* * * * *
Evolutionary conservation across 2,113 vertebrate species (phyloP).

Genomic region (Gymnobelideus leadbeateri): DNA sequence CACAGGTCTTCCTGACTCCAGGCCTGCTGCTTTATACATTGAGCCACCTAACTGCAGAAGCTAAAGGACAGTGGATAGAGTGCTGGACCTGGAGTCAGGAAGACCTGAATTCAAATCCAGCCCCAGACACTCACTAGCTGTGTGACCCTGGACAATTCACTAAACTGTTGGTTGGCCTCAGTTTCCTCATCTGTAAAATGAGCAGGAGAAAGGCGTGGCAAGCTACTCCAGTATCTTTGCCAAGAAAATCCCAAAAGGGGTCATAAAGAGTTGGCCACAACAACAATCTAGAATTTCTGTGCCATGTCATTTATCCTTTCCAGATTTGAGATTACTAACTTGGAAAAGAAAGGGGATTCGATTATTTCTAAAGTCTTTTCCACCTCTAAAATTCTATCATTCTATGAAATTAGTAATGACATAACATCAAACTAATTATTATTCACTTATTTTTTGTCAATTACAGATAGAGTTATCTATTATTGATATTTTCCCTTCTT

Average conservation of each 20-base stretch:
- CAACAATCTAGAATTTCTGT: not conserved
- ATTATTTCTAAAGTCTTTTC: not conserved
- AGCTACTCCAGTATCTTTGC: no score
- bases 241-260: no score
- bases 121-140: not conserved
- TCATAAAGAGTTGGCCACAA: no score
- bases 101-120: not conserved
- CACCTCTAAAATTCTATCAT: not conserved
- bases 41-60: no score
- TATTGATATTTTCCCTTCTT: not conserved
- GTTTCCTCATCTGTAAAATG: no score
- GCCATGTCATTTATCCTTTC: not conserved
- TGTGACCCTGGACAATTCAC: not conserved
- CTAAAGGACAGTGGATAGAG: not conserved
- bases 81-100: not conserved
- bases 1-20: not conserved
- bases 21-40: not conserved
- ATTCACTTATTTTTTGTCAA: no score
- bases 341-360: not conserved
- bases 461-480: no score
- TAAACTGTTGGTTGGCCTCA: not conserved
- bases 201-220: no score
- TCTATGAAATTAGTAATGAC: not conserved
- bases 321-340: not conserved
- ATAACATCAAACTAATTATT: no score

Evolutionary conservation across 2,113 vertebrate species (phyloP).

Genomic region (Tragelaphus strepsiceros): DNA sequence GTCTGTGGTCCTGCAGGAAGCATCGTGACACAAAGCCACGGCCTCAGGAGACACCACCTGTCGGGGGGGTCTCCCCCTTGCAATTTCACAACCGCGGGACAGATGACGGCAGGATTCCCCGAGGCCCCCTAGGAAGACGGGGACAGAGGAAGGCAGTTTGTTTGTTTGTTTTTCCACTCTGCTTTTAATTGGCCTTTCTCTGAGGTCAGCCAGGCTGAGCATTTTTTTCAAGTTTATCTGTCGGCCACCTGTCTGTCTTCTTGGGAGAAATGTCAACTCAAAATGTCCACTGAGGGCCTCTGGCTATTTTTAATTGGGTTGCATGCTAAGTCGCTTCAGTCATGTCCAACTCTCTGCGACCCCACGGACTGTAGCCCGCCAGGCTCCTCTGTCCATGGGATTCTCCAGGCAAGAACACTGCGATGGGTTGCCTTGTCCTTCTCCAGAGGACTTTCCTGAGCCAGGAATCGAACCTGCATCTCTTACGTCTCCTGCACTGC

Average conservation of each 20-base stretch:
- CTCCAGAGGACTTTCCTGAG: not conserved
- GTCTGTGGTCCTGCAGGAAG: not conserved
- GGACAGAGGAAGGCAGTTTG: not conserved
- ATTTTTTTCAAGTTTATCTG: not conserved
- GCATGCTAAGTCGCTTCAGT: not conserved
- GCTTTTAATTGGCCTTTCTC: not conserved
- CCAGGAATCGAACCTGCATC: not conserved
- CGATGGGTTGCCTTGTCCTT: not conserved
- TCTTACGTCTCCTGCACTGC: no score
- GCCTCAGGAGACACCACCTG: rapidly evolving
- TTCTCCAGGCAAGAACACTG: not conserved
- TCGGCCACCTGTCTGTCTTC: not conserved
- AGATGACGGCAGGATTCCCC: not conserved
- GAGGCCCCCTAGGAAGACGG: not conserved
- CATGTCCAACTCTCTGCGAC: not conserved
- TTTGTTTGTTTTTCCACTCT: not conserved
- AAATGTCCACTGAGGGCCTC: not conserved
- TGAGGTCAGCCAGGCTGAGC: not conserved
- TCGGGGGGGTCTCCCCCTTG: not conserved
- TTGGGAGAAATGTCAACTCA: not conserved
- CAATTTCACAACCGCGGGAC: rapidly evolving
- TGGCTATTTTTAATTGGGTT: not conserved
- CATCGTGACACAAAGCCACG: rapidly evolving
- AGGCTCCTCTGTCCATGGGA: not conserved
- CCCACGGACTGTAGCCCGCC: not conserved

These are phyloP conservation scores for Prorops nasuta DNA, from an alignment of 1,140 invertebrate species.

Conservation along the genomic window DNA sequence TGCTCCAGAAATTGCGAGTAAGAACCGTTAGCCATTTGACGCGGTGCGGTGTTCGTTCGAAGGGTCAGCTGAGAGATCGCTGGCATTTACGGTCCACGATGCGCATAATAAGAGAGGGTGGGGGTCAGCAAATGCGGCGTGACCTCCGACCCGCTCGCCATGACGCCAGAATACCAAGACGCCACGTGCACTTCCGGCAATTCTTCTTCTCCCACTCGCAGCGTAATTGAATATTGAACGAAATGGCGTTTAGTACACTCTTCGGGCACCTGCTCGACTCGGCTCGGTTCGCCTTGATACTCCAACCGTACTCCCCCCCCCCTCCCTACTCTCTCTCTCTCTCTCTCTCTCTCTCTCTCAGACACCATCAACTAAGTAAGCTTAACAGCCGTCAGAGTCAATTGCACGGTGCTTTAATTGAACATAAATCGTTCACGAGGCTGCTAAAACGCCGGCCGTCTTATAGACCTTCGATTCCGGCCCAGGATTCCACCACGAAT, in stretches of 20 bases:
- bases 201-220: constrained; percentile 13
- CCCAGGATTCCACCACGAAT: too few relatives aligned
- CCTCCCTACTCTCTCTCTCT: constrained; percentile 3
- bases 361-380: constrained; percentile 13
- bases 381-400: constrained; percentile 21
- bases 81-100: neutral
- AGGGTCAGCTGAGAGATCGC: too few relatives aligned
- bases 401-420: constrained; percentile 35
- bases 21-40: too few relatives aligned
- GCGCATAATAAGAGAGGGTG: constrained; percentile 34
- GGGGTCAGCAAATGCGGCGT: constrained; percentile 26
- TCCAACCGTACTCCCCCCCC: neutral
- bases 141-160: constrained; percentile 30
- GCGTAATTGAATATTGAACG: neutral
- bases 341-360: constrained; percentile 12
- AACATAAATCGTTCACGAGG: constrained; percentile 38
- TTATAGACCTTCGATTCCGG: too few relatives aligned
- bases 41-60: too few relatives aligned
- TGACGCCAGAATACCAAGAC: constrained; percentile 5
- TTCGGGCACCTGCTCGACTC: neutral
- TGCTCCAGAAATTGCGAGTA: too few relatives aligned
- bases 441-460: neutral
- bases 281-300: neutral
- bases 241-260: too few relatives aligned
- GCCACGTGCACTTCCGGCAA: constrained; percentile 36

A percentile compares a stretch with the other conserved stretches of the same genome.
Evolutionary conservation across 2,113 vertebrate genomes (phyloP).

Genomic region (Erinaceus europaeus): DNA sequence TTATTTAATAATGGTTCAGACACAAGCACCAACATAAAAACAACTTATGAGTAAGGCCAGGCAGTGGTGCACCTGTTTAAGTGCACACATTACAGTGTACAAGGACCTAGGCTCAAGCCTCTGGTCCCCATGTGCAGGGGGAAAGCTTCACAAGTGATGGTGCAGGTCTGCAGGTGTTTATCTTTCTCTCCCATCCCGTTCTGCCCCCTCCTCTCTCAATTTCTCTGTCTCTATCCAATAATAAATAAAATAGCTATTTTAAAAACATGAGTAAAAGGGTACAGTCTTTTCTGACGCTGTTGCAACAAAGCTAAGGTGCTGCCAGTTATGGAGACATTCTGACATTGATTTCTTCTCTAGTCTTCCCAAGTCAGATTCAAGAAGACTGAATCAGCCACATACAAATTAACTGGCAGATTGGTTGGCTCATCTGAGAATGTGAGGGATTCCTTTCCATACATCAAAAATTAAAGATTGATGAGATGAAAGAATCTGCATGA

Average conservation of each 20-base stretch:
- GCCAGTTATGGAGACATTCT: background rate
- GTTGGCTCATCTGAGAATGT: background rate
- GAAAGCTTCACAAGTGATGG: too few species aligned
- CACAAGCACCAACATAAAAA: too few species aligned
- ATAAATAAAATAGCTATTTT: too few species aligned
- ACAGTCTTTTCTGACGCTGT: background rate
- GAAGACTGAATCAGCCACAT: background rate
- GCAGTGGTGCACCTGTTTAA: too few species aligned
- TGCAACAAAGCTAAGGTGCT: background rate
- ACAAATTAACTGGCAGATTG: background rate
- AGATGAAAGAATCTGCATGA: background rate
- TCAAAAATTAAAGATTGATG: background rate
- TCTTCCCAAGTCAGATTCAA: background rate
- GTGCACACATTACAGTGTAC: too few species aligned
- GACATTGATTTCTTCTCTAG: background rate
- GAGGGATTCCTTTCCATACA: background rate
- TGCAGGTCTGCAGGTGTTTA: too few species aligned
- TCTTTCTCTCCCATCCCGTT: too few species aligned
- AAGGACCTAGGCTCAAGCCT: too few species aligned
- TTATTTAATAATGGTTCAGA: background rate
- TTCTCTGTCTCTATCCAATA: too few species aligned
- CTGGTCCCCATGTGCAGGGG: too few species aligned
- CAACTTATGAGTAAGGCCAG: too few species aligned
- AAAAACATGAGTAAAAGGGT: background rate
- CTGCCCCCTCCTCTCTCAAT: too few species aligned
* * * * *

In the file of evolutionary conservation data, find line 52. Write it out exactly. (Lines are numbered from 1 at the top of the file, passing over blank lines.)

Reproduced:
- CAATTTCACAACCGCGGGAC: rapidly evolving